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Walk of Memories

Wilson, Kansas “The Czech Capital of Kansas”

Wilson History

As early as 1865, the Butterfield Overland Dispatch Coach was traveling from Atchison, Kansas to Denver, Colorado. The dispatch built “swing stations” about every nine to eleven miles so travelers could “swing in,” take care of necessities (a drink of water, refresh their meager staples, change their tired horses for fresh ones), and “swing out” on the trail again. This crude rest stop and relay point was named Wilson Creek Station. Three years later, the Kansas Pacific Railway built Wilson Station. In June of 1871, the Post Office Department designated the site Attica. That label lasted only six months, until the National Land Company surveyed the area, re-naming it Bosland (from the Latin word bos meaning “cattle or oxen”) in the hopes of attracting the cattle trade. However, the settlement never became a center of the cattle trade, and in June of 1873, the United States Post Office officially changed the name of the town to Wison.

A second wave of settlers began in 1874 as Bohemian emigrants traveling by train from Iowa, Nebraska, Chicago, and New York came to Wilson to work on the railroad. Francis Swehla speaks of arriving in “Bosland” in May of 1874 and being the first of his nationality to homestead land here. Swehla wrote letters in the Czech language newspapers encouraging other Bohemians to come to the area.

These Bohemians were mostly craftment in the old country, but cheap, available land caused many to adopt farming as their vocation. Gradually they drifted to town to start their own business. 

Probably the Bohemian’s greatest contribution to the culture and social life of Wilson was the erection of the Wilson Opera House in 1901. Two stories high with a seating capacity of 500, it frequently hosted stage shows, public dances, and motion pictures which drew capacity crowds.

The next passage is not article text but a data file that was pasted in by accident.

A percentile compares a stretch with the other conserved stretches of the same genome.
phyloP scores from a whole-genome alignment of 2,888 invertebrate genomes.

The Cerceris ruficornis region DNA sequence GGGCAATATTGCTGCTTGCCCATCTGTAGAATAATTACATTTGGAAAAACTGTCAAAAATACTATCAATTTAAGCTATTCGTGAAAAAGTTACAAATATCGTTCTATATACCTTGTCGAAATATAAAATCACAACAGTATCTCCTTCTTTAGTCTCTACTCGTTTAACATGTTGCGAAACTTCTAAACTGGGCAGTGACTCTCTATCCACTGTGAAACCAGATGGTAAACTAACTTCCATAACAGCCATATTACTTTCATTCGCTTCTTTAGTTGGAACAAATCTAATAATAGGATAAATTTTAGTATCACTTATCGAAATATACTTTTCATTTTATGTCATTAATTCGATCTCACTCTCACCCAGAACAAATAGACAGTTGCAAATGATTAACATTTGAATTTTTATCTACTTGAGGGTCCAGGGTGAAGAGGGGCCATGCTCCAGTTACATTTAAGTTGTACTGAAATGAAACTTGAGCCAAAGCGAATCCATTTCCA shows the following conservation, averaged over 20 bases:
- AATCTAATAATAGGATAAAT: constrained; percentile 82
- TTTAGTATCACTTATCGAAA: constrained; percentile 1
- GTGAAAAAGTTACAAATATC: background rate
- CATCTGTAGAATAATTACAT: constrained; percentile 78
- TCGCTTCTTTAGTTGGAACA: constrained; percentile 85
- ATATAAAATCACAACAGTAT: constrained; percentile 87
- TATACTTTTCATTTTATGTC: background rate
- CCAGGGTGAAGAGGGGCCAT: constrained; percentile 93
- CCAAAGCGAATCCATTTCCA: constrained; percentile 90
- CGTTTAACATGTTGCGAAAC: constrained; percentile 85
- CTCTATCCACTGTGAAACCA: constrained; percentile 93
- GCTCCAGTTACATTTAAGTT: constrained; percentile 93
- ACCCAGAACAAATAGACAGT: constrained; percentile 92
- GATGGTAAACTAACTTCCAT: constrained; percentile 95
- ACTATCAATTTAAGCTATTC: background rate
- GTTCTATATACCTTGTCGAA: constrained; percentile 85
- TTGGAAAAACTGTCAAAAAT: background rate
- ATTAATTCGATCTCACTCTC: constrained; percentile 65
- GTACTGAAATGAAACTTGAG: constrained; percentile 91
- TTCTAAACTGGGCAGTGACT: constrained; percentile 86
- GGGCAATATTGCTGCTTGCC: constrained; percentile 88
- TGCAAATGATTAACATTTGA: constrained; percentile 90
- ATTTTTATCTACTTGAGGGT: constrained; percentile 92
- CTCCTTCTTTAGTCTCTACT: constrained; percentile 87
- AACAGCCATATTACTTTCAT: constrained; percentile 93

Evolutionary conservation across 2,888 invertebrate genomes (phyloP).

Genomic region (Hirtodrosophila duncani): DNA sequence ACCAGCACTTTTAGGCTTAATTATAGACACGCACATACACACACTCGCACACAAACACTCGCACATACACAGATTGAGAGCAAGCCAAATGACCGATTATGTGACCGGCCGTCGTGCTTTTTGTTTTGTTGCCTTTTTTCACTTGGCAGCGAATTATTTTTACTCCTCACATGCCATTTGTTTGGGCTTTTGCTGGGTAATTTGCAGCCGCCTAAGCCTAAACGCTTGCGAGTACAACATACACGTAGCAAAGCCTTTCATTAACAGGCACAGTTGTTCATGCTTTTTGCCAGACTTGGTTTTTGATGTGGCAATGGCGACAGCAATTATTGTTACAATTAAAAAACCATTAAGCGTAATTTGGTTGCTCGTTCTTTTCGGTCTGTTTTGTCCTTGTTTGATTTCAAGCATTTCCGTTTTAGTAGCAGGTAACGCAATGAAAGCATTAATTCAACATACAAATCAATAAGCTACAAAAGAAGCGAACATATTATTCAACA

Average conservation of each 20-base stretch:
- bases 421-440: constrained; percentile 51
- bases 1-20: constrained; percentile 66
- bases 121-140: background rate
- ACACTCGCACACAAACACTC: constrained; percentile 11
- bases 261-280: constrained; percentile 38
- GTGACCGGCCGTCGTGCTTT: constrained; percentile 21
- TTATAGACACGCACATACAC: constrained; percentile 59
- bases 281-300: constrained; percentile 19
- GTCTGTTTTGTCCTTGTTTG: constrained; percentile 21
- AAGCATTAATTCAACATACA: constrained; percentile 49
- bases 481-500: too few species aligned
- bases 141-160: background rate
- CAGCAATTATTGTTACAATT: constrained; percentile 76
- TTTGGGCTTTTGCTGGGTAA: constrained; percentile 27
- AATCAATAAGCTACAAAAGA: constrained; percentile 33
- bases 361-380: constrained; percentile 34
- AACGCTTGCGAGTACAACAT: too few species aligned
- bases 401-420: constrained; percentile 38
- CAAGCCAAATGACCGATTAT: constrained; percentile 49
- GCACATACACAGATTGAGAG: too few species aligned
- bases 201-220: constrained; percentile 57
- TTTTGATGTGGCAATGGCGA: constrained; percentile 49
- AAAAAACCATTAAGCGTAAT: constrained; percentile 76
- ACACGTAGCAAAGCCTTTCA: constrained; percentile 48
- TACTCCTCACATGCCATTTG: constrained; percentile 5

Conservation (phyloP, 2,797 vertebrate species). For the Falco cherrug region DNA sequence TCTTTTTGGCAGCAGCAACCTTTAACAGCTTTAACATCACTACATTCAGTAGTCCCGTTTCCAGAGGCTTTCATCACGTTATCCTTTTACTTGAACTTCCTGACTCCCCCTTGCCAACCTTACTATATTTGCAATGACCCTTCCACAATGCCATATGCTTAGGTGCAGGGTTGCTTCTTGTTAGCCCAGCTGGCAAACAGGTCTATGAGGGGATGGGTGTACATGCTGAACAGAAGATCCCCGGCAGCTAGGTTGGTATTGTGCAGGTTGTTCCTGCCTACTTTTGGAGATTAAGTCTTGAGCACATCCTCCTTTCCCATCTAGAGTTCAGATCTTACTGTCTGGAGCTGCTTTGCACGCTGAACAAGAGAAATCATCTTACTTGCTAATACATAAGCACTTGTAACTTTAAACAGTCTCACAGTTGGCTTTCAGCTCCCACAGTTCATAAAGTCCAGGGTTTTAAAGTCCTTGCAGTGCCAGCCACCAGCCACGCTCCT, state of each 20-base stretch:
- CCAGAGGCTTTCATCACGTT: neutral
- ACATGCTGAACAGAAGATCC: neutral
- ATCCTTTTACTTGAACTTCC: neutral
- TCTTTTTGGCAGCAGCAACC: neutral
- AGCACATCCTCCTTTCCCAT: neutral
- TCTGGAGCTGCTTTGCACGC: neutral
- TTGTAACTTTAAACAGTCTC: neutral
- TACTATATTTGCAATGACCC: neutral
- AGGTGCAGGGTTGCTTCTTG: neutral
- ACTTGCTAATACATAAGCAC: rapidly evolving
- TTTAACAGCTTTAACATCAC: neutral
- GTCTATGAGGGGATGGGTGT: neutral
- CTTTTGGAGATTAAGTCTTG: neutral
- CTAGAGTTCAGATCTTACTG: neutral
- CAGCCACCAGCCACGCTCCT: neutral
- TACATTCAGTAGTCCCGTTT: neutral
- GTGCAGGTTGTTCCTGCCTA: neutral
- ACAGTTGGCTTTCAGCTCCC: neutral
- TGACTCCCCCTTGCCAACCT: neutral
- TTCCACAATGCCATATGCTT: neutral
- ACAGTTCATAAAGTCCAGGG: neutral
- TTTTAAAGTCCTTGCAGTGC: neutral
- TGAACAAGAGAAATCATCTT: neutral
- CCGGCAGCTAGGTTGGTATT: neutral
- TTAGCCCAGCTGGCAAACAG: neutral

Wilson has been known as “The Czech Capital of Kansas” since July 10, 1967.

Dorrance State Bank

1. White Eagle Station

Built in 1937 by the Socony Vacuum Oil Company (now Mobile Oil) for $7,000, Fred Kyner served as the first manager. This building has been a grain elevator office, tire repair shop and currently the Wilson Chamber of Commerce.

Dorrance State Bank

2. Soukup Grain Elevator

The distinctive “Sunflower Coal” storage building was part of a three building complex dating from  the 1900. This complex also housed the  rain elevator and offices.

Dorrance State Bank

3. Klema IGA Building

James Klema and his son Gerald built this building to become Klema’s IGA in 1947. Three ther businesses became part of this area when Schwarz Building, Gustafson Jewelry along with Gregor’s Store became part of the downtown area in 1932. This building now is Wilson Family Foods.

Dorrance State Bank

4. Wilson Old City Jail

An interesting use of resources is proof when the City Council, for fire protection and for street sprinkling commissioned to have a frost-proof water tank installed over a gasoline engine keeping the tank filled from the water well located beneath the tower. After 1935, the lower part of the tower was used as the City Jail.

Dorrance State Bank

5. Tobias Building

W. B. Power and J.F. Tobias built the north building. J. F. Tobias purchased the Windsor Hotel, to the south and connected the two stone building by adding a front brick façade. The building served as the post office from 1909 until 1964. The City Council, Masonic Lodge and school classes used the meeting rooms upstairs. The rooms were later converted as apartments.

Dorrance State Bank

6. IOOF Lotta Drug Building

Built in 1884 of native stone had a ”storefront” on the northern two thirds of the façade and served as home to a local drug for more than eighty years. James Latta, the original owner/builder was involved in the I.O.O.F. and built the meeting hall on the upper floor. The cost of building this structure was $5,000.